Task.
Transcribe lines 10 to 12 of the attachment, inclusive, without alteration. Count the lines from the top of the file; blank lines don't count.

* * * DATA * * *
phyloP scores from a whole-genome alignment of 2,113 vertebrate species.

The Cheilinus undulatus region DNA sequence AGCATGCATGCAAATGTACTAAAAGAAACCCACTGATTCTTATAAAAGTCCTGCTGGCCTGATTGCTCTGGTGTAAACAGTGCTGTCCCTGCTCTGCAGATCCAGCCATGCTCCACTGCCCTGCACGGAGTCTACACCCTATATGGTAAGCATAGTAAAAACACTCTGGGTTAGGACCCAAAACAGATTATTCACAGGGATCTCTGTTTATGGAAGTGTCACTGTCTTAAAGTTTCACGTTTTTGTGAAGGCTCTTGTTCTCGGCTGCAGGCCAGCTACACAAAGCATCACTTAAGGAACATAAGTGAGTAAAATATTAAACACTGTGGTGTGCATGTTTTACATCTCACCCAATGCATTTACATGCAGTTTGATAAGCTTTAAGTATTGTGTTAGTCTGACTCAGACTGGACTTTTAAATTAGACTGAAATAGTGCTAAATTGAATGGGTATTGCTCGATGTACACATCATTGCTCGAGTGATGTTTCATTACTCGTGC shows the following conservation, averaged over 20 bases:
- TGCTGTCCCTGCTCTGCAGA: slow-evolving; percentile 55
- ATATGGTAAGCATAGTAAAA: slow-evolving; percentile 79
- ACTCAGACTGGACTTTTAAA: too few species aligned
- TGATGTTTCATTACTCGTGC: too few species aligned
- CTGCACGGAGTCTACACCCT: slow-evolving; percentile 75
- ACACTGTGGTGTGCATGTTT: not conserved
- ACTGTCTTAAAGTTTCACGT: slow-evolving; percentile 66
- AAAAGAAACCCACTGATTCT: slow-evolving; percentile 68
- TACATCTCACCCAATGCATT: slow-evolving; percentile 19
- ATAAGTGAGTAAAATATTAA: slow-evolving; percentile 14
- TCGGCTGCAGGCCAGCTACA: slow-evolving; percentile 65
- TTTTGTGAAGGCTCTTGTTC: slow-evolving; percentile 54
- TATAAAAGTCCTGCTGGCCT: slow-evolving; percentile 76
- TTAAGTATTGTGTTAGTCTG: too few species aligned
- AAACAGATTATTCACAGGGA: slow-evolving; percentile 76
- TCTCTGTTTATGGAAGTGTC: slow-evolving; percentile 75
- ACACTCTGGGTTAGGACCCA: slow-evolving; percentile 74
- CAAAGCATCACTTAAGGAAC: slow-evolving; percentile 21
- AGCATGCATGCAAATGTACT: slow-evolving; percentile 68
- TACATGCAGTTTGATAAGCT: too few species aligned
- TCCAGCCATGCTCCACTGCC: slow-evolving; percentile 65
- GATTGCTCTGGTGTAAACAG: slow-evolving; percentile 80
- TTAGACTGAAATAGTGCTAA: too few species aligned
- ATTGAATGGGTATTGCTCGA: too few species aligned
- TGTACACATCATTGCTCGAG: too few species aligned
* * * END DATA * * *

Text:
- AAAAGAAACCCACTGATTCT: slow-evolving; percentile 68
- TACATCTCACCCAATGCATT: slow-evolving; percentile 19
- ATAAGTGAGTAAAATATTAA: slow-evolving; percentile 14